The advent of renewable energy and new storage technologies presents Africa’s utilities with an opportunity to increase capacity and efficiency, while rekindling their appeal to investors, Standard Bank said on Wednesday.
The “clear and rapid” evolution in Africa’s energy and energy infrastructure landscape over the last decade has seen new technology challenge the traditional dominance and relevance of the continent’s utilities.
“New storage and peaker technologies, which are able to augment renewables during off-peak periods, present African utilities and renewable energy projects with an opportunity to reinvent their relevance as both competitive energy suppliers and attractive destinations for global capital,” Standard Bank power and infrastructure head Stephen Barnes said.
He explained that the advent of renewables, which are quickly taken up and adapted to the continent’s rich solar, hydro and wind resources, drove the evolution of decentralised, off-grid solutions.
However, Barnes said that, recently, the energy revolution, which combines new storage technologies with renewables has delivered “truly innovative ways” to provide sustained energy to rural communities and the industry.
The result is that the global capacity for energy storage is expected to reach 8.6 GW by 2022, which is enough to power about six-million homes.
“This presents an obvious opportunity for utilities to partner with or acquire energy storage system companies,” Barnes added.
Looking ahead, combined storage technologies are likely to result in “renewables moving towards a possible baseload proposition in Africa for the first time,” Standard Bank power head Rentia van Tonder commented.
She explained that these new technologies had profound implications for how energy and infrastructure were funded in Africa as well as how the continent’s existing utilities were structured, managed and generated income.
The overall long-term objective for the continent will be to increase sustainable energy through a transition towards a low-carbon and equitable energy system.
Although, in South Africa, this general goal is augmented with the social development caveat that the country should achieve this transition “in a just way that ensures the future of those involved in the current energy industry”.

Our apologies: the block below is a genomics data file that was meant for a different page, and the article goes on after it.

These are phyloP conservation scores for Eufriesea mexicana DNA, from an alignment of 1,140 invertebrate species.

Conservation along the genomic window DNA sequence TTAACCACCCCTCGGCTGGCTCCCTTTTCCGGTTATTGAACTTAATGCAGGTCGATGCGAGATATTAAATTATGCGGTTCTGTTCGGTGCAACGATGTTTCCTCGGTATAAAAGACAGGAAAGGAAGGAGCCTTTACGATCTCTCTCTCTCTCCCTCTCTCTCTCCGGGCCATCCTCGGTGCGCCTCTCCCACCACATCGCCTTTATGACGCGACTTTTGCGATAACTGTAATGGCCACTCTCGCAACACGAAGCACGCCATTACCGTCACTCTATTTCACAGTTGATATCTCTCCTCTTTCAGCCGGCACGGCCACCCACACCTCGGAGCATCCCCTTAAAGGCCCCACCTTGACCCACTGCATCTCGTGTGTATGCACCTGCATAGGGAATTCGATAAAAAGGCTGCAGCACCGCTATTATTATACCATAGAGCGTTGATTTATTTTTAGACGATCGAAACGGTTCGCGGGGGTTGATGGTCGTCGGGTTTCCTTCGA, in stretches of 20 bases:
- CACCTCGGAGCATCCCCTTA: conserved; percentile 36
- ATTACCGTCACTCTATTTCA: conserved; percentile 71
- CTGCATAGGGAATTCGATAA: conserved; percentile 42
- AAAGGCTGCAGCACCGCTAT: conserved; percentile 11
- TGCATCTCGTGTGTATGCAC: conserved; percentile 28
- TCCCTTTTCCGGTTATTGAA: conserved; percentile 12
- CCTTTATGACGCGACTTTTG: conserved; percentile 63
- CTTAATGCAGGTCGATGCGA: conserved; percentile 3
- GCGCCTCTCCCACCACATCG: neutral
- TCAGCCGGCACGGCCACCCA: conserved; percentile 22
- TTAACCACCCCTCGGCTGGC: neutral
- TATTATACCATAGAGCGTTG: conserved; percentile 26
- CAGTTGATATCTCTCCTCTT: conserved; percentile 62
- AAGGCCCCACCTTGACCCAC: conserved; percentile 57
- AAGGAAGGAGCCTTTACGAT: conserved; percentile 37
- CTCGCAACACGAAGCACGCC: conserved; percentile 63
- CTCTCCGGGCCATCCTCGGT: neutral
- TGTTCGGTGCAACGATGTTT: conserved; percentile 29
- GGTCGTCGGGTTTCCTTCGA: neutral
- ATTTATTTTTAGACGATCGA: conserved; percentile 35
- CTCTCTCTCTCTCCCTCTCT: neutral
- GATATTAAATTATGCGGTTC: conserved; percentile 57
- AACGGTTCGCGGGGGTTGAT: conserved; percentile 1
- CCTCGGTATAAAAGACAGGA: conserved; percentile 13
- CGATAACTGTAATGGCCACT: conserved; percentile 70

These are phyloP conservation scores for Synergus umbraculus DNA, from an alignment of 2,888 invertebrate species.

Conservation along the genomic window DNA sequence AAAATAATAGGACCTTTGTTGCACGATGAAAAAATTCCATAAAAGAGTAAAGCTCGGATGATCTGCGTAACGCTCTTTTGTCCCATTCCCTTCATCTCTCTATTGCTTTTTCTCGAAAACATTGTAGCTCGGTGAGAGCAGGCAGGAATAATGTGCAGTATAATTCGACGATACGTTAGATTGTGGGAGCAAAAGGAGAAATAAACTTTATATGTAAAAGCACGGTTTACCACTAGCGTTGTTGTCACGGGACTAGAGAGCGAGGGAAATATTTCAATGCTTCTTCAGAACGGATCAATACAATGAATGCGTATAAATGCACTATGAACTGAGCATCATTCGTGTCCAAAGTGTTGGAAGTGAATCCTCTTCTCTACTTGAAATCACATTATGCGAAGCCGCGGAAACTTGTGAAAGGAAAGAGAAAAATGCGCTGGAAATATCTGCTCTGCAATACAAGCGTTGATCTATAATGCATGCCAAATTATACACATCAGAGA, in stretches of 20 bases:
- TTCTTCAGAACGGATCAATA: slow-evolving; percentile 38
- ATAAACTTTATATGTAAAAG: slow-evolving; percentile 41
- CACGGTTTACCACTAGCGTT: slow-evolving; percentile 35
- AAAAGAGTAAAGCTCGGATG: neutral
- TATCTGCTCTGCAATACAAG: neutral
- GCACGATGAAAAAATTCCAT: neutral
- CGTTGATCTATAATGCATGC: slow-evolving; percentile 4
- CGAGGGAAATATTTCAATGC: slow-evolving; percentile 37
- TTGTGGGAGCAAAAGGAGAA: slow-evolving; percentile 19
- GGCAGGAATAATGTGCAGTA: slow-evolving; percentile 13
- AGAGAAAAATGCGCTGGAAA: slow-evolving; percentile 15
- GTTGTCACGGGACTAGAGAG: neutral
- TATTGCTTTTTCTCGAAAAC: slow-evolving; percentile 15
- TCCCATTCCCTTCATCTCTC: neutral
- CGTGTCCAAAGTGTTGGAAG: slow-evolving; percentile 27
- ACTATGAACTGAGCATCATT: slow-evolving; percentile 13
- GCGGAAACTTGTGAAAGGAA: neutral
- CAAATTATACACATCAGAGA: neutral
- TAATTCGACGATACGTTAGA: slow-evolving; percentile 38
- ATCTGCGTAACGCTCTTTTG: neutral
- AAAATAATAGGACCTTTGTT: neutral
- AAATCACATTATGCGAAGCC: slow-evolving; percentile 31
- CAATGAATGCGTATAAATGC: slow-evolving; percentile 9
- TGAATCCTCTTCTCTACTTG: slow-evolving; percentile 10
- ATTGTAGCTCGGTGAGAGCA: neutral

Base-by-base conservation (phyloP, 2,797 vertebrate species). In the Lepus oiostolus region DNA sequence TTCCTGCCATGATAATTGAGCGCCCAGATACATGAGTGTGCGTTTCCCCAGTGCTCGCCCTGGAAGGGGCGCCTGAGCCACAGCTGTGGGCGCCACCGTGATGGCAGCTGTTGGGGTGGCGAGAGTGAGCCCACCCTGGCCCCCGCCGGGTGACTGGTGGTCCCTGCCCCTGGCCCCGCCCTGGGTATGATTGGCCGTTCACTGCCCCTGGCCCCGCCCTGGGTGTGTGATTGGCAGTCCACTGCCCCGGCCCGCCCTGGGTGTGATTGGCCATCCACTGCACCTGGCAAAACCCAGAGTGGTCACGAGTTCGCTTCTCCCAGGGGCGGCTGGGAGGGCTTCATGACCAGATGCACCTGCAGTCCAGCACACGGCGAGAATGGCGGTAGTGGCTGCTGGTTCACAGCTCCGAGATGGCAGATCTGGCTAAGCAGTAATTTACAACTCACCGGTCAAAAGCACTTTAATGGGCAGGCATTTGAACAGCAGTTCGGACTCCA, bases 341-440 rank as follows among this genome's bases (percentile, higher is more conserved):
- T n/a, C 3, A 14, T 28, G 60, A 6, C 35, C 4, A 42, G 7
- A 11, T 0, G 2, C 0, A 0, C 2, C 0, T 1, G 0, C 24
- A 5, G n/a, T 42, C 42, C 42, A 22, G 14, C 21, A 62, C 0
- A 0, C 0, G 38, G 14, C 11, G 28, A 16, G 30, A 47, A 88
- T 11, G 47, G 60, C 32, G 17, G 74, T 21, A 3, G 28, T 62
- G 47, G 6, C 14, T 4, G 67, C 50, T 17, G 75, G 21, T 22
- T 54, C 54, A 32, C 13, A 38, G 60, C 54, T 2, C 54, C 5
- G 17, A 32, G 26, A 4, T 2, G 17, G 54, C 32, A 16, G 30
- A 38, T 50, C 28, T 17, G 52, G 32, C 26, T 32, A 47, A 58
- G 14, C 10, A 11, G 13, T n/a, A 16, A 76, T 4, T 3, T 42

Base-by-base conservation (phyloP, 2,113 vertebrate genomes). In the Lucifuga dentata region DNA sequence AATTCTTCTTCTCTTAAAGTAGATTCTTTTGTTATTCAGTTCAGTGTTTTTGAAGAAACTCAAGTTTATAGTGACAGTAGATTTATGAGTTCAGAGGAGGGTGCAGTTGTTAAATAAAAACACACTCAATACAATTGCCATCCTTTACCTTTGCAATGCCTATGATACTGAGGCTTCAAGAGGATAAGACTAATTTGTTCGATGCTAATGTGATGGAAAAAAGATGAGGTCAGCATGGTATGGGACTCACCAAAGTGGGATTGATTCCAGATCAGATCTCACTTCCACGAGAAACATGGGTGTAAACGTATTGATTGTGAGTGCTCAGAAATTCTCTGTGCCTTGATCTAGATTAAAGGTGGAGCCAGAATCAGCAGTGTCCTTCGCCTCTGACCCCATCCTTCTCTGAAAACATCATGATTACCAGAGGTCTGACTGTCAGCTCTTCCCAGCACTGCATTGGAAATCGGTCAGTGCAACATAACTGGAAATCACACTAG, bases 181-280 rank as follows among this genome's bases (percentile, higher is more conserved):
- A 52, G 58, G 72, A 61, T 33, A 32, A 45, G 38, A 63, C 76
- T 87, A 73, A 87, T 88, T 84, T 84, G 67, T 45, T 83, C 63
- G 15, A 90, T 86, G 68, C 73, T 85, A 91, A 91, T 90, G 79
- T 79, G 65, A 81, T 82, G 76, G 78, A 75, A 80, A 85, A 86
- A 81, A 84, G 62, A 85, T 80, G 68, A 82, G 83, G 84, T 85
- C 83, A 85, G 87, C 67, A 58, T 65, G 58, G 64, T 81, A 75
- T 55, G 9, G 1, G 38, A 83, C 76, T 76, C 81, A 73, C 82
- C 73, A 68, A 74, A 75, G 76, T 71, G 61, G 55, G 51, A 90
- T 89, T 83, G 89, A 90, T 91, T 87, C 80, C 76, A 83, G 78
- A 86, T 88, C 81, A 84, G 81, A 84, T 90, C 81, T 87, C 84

From an environmental perspective, it is becoming more difficult to fund coal projects.
New technologies mean that commercial and development finance institutions are also challenged to asses risk.
This is especially so where “a demonstrated history of cost and income has not been established and reliable economic models are not available,” Barnes noted.
According to Moody’s Investors Service, an energy storage project that has a long-term contract with a creditworthy counterparty, “provides a lower risk profile from a revenue and cash flow generation perspective than one using a merchant revenue model,” Barnes quoted.
He added that, in this rapidly evolving funding environment, “banks need to develop a better understanding of risk appetite, along with the detail of how to structure finance for these new technologies.
Over time, as the industry experiments on a project-by-project basis, “we expect to see a more defined structure for project financing emerge in the energy storage space”.
However, for now, Barnes believes the performance of new combinations of technologies cannot be predicted with certainty.
He added that “banks in Africa need to become more creative in funding energy projects with new structures and instruments including sponsor equity, for example, rather than relying on traditional bank debt”.
Either way, as the costs of renewables come down, the case for diversified generation and an ever-greater proportion of renewables supplying the national grid become stronger.
As a result, jurisdictions that allow private renewables generation and private offtake from the grid are becoming easier to fund, given the increased focus and commitment by corporates to find sustainable energy solutions.
A good way to achieve this in Africa without causing undue disruption to existing utilities is to encourage utilities to become equity partners in these renewable projects, Van Tonder suggested, highlighting that the shared independent power producer (IPP) model allowed the utility to own part of new renewable infrastructure projects, benefitting from the earnings and costs savings that these technologies generate over time.
The model also brings new technology, skills and infrastructure to Africa’s utilities, while broadening the relevance of the continent’s utilities to a broader, more environmentally conscious, global and local investor universe.
“African utilities can prepare themselves for these changes, and make themselves more attractive to investment by including global renewable experts in their decision-making structures to support, identify and structure renewable partnerships and access global funding to support transitions.”
As renewables become ever-more relevant as a potential baseload proposition across Africa, many of those utilities that have entered into renewable IPPs are considering further procurement in line with declining costs supporting lower tariffs.
“This supports the fact that renewables are offering utilities the potential to increase supply, decrease costs and maintain their relevance as viable energy players and investment destinations by entering into IPPs with renewable providers,” Van Tonder elaborated.
“These technologies provide a critical life-line for Africa’s existing utilities to leap-frog into a renewable age of greater efficiency, reduced cost and renewed investment relevance,” Barnes concluded.Creamer Media Senior Deputy Editor Online